To keep up to date with the subjects on my website I have to read quite a bit. And a lot of highly interesting material on quantum physics is being written and published. But occasionally I come across something that impresses me particularly and seems worth of special attention. Especially when it considerably broadens or clarifies my view on quantum physics and its interpretations. Therefore highly recommended stuff for visitors of my website. So, I’ll discuss two books here. The first one I want to discuss is: “Beyond Weird – Why Everything You Thought About Quantum Physics is .. different” by Philip Ball.
I am grateful to the student who put this book in my hands. Philip Ball is a science journalist who has been writing about this topic in Nature for many years. You don’t need to be able to solve exotic Schrödinger equations to follow his fascinating and utterly clear explanation of the quantum world and the riddles it presents. Also, he clears some misunderstandings up about this subject. Such as the word quantum, which is actually not the fundamental thing in quantum physics but rather an emerging phenomenon. The state wave is not quantized but fundamentally very continuous. He desctibes how quantum physics in its character and history deviates from all previous physical theories. It is a theory that is not built by extrapolation on the older theories. You can’t imagine what happens in the quantum world as you can do with, for example, gravity, electric currents, gas molecules, etc. The mathematical basis of quantum physics, quantum mechanics was not created by starting from fundamental principles but was the result of particularly happy intuitions that worked well but whose creators could not fundamentally explain what they were based on. Examples are: The matrix mechanics of Heisenberg, the Schrödinger equation, the idea of Born that the state function gives you the probability of finding the particle at a certain place when measured. It was all inspired intuitive guesswork that laid the foundation for an incredibly successful theory we still don’t really understand how and why it works. Ball makes presents a good case for the idea that quantum mechanics seems to be about information. It is a pity, in my opinion, that he ultimately appears to adhere to the decoherence hypothesis. That is the point in his book where the critical reader will notice that what was until then comparably good to follow step by step suddenly loses its strict consistency and that from there one has to do with imperfect metaphors. His account remains interesting but isn’t that convincing anymore. Despite that, the book is highly recommended for anyone who wants to understand more about the quantum world and especially about quantum computers.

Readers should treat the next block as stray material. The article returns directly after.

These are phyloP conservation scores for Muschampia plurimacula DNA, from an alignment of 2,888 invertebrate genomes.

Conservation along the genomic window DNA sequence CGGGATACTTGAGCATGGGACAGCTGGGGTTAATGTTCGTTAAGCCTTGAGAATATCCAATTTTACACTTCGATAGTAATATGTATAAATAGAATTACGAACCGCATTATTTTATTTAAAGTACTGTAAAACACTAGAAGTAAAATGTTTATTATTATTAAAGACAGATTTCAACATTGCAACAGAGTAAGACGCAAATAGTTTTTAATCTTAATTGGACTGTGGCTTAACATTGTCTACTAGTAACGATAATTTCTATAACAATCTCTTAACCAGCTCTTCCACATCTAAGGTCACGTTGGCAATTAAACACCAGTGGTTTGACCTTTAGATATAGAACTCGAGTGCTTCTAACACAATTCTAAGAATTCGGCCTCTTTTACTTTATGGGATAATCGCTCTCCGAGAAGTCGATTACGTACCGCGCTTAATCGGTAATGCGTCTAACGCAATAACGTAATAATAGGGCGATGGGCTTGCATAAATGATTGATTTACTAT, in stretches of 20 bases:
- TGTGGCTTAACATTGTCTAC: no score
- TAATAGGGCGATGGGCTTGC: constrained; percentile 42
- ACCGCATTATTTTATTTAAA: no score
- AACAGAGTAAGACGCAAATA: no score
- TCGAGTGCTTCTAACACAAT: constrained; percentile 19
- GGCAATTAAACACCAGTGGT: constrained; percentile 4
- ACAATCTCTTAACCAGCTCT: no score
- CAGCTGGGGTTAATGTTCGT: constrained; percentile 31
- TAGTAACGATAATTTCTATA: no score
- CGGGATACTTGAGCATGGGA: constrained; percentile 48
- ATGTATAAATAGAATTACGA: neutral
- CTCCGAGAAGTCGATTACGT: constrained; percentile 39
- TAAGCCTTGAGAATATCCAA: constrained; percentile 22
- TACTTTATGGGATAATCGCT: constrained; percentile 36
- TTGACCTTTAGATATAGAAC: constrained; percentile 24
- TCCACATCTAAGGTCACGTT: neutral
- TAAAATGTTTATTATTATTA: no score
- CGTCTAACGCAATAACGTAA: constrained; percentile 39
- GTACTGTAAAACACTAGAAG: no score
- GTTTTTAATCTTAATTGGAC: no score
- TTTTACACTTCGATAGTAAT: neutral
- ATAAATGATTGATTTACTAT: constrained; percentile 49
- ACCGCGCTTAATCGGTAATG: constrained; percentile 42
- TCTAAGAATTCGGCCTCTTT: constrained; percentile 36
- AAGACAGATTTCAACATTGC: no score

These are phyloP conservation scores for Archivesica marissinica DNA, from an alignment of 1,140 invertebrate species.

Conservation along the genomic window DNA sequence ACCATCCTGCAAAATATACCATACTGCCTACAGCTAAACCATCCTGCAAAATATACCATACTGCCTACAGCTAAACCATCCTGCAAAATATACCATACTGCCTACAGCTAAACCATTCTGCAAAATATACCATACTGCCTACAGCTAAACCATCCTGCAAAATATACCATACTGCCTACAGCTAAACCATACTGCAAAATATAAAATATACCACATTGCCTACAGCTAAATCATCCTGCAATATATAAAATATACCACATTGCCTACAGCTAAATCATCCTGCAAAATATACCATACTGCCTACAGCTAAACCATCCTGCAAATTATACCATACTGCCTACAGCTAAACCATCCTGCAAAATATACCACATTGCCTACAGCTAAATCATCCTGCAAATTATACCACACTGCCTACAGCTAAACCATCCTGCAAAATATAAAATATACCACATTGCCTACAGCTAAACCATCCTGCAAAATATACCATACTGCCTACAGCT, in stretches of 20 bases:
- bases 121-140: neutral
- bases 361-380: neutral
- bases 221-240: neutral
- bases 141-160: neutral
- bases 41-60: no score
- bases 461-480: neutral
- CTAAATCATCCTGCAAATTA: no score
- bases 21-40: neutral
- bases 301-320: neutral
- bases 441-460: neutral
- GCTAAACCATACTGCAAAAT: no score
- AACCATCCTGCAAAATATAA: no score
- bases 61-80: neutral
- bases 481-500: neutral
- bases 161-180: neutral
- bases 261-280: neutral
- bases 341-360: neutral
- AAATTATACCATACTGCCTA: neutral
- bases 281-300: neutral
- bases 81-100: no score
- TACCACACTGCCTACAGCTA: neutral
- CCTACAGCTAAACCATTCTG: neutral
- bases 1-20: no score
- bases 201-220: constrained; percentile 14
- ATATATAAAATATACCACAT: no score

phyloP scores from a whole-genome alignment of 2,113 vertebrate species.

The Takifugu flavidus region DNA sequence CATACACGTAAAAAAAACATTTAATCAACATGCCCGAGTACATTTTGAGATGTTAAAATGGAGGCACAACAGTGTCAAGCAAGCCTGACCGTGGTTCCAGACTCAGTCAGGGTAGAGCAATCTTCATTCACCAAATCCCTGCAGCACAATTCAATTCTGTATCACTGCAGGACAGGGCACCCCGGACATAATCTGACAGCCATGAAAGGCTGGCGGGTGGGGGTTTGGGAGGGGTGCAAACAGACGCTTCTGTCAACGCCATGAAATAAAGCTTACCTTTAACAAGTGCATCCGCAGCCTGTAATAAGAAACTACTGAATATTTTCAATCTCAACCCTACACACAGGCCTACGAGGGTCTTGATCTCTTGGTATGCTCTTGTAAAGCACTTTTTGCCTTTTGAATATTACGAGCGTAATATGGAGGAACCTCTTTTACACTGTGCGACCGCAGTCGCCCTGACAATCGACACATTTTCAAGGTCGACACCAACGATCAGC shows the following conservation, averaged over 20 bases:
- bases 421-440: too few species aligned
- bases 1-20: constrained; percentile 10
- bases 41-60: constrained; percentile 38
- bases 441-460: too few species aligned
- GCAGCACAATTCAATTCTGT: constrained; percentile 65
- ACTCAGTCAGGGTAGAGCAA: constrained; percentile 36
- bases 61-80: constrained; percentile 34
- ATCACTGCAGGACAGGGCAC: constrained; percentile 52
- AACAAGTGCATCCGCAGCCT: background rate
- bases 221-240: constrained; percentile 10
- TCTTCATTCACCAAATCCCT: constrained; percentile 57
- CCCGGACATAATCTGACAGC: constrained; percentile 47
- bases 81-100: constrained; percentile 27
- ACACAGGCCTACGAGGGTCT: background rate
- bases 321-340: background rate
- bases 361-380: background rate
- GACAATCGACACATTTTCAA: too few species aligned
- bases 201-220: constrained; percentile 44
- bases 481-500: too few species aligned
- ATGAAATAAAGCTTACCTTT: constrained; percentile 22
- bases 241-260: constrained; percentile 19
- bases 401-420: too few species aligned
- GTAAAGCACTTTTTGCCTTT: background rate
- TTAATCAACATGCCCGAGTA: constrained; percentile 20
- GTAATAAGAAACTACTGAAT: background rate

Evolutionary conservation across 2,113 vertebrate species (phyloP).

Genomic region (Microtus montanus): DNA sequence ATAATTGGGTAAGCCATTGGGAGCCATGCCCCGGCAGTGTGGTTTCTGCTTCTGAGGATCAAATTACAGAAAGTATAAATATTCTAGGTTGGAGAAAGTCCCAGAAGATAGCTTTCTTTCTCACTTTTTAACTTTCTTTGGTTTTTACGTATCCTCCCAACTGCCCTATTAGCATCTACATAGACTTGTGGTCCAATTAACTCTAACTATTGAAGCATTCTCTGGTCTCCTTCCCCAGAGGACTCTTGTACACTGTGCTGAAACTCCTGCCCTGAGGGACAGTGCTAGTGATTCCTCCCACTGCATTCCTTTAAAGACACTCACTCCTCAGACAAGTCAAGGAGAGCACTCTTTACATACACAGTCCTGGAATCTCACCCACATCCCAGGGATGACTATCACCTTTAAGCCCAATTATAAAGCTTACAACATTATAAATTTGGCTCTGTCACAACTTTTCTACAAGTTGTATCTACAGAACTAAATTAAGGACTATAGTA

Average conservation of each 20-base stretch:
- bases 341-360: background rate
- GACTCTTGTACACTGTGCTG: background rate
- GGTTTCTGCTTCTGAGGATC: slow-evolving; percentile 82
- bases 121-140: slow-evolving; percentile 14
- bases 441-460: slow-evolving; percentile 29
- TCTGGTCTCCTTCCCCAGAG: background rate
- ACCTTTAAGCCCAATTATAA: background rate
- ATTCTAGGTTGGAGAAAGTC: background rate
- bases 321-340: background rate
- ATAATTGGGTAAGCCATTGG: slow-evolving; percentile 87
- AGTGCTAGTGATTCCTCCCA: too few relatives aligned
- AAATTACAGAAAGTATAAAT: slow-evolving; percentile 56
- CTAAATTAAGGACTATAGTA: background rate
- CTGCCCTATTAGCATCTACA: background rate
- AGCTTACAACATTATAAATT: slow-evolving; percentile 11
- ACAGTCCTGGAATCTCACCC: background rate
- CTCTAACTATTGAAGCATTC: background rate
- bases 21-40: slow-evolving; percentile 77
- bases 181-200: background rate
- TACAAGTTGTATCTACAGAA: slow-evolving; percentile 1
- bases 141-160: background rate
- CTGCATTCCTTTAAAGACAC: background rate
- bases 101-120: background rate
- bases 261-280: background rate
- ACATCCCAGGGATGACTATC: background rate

The Quantum Handshake
A completely different type of book is “The Quantum Handshake – Entanglement, Nonlocality and Transactions” by John Cramer. His interpretation of quantum physics seems, in my opinion incorrectly, not to be placed on the long list of serious quantum interpretations. Not a big group of supporters. In any case, I had never heard of his interpretation until it was brought forward by someone at a presentation about consilience I attended a short time ago. The subject made me curious because the state wave seems to stretch out backward and forward in time as I see it. Cramers’ hypothesis is that the state wave can also travel back in time, creating a kind of ‘handshake’ between the primary departing state wave and the secondary backwards in time reflected state wave. The reflected state wave traveling back in time arrives at the source thus exactly at the time of departure of the primary wave. This handshake between both waves effects the transfer of energy without the need for the so-called quantum collapse. The measurement problem where the continuous state wave instantaneously changes into an energy-matter transfer would then be explained as the result of a energy transfer by the handshaking state waves. However, in order to finally be able to complete that energy-matter transfer from source to measurement device, Cramer has to assume that the state wave is “somewhat” material-physical. This ephemeral quality of the state wave is considered as a severe weakness in his interpretation. Nevertheless the book provides worthwhile reading for those who want to delve into the various interpretations of quantum physics, also and especially because of Cramer’s discussion of a large number of experiments with amazing implications such as, for example, quantum erasers and delayed choice experiments where retro causality appears to occur. His idea of a state wave that is traveling back in time – which is not forbidden in the formulations of quantum mechanics – remains a fascinating possibility.